In the first weeks of 2016, Matteo Renzi repeatedly accused EU institutions of pursuing austerity policies that suffocate economic growth. Renzi’s accusations were formulated after European Commission officials argued that Italy’s budget law for 2016 risks breaking EU fiscal rules.
Italy’s budget deficit for 2015 was estimated at around 2.5% of gross domestic product (GDP), below the 3% threshold set by the Stability and Growth Pact (SGP). However, in 2015 Italy’s public debt reached 132.8% of GDP, more than double the 60% limit set by the SGP. The Commission is still screening Italy’s 2016 budget law and will issue a verdict in the spring, possibly asking for adjustments.
Renzi considers Brussels’ stance excessively strict and counter-productive. In several interviews with Italian and international media, he contrasted the EU’s focus on austerity with US expansionary policies after the 2008 financial crisis, arguing that only the latter have restored economic growth. Moreover, he accused the Commission of double standards, notably of being strict with Italy and lax with Germany. He stated that Brussels has not sanctioned Berlin for repeatedly violating EU rules on trade surplus: while the EU has set a 6% threshold, Germany’s surplus currently stands at 8%.
Renzi argued that Germany has shaped EU economic policies to its own advantage. Moreover, he criticised Angela Merkel’s perceived tendency to pre-arrange policy decisions with EU-wide relevance in closed meetings with French President François Hollande, before discussing them with Rome or at the EU level.
He also condemned Berlin’s support of the Nord Stream 2 pipeline, a project that would turn Germany into a hub for Russian gas exports to Europe. Contrary to other critics of the pipeline, Renzi was not concerned about Germany’s resumption of cooperation with Russia – in fact, he is keen on the EU and Italy pursuing the same approach. Coming only a few months after the Commission blocked an Italian-backed project for gas imports from Russia (the South Stream pipeline), the advancement of Nord Stream struck the Italian government as another example of double standards in the EU.
Rome’s clash with Berlin and Brussels has extended to migration issues. In December 2015, the European Commission opened an infraction procedure against Italy (as well as Greece and Croatia) for failing to fingerprint migrants.
According to the Eurodac Regulation, fingerprints of asylum seekers have to be transmitted to a central EU database within 72 hours of applying for international protection. Renzi countered that Italy has implemented the regulation correctly for months. In addition, he noted that no infraction procedure was initiated against Germany when Berlin took in hundreds of thousands of migrants without fingerprinting them, between August and October 2015.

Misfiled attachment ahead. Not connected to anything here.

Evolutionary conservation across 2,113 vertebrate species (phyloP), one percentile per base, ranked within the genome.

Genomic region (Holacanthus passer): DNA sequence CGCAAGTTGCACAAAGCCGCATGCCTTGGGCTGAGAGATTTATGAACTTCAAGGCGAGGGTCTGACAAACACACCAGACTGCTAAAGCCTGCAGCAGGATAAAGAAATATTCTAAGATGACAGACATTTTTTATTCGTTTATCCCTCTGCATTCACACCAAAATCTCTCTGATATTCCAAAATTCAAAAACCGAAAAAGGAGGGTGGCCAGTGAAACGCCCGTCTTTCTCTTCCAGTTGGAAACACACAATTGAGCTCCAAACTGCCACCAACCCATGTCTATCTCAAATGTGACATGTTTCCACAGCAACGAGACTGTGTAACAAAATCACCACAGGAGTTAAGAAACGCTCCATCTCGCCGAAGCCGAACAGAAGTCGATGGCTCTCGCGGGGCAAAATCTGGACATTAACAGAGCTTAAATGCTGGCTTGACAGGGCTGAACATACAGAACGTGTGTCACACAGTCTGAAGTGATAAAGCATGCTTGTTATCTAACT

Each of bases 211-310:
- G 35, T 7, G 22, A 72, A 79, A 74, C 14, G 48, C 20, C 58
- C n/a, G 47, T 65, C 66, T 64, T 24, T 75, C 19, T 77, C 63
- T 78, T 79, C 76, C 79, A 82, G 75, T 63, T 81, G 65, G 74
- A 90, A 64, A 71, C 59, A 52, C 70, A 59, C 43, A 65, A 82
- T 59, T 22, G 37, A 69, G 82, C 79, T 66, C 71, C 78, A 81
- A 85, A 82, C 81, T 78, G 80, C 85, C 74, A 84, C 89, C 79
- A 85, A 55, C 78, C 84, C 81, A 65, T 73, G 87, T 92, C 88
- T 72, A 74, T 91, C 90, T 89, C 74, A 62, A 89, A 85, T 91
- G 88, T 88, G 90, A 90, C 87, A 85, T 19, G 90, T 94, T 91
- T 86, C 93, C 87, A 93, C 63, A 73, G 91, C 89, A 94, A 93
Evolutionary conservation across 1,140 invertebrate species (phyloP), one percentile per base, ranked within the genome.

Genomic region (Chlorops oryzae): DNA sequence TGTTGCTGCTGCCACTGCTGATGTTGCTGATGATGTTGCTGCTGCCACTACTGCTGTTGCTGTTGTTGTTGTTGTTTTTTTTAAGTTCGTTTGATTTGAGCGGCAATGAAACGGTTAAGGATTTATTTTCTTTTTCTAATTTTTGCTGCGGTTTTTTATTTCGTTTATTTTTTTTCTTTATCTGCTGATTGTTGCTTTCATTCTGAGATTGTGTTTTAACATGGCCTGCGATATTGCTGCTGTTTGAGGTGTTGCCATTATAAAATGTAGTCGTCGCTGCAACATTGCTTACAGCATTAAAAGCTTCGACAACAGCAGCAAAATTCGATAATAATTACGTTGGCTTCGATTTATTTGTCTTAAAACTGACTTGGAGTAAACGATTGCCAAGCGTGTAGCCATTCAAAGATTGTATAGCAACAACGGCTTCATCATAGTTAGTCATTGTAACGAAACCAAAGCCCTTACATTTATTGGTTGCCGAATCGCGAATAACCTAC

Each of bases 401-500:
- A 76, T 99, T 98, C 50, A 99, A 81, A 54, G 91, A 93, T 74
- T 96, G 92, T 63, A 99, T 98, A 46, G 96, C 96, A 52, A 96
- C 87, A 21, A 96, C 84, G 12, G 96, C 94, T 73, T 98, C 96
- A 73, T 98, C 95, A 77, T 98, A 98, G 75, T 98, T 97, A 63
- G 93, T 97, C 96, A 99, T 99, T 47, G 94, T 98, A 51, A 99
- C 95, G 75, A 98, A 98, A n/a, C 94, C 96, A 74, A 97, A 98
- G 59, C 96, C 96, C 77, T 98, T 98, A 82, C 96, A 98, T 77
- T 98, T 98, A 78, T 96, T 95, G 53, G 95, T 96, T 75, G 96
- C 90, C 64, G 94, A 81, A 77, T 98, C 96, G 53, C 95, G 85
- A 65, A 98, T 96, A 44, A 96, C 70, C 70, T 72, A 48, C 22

On the topic of migration, Italy’s main concern is that northern and central European member states may
decide to exclude the countries of first arrival for migrants – particularly Italy and Greece – from the Schengen area, arguing that they have failed to control their external borders. Rome is determined to prevent this and negotiate an amendment of the EU’s Dublin Regulation. This legislation establishes that the member state through which asylum seekers first enter the EU is responsible for their asylum claims.
Rome is also keen on Brussels’ recognition of the costs it has incurred as a ‘front-liner’ in the migration crisis, and relates this to requests for additional budget flexibility. For this reason, until early February 2016 Italy blocked a decision on the provision of national and EU funding for a €3 billion deal with Turkey. This had a negative impact on Renzi’s relationship with Merkel, who is under heavy domestic pressure to stem the flow of migrants to Germany: the deal is meant to help Turkey keep Syrian refugees on its territory.
Renzi’s confrontational stance in the EU can be understood against the background of Italian domestic politics. In 2016, the governing Democratic Party faces key electoral tests, including mayoral elections in Rome and Milan and, most likely, a referendum on Renzi’s constitutional reform reducing the powers of the Italian Senate.
Nationwide polls suggest that Renzi’s popularity is waning: although his party still leads with 32–33% of support, the rival Five Star Movement has been closing the gap and would obtain 25–27% of votes if the elections were held now. By contrast, in the European elections of May 2014 the Democratic Party led by nearly 20%. Moreover, the xenophobic and anti-EU Northern League now enjoys 16–17% support.
To make matters worse for Renzi, Italy’s sluggish recovery (estimated at 0.8% of GDP in 2015) has slowed down again. In the fourth quarter of 2015, the Italian economy grew by only 0.1%, while Italian banks have been among the hardest hit in the recent market sell-off. Unemployment remains high, at 11.4%, with youth unemployment at 36.5%. Against this background, Renzi has decided to play the ‘eurocriticism card’, which is increasingly popular in Italy.
The Italian demands for budget flexibility may be justified if the slowdown of the Italian economy is taken into account. Renzi believes that Brussels and Berlin have no alternative but to work with him, as his domestic opponents appear to be far less amenable interlocutors. Hence, he has an incentive to make a stronger case for his demands at the EU level. However, if the Commission takes a hard stance, their verbal clash may soon escalate into a major crisis.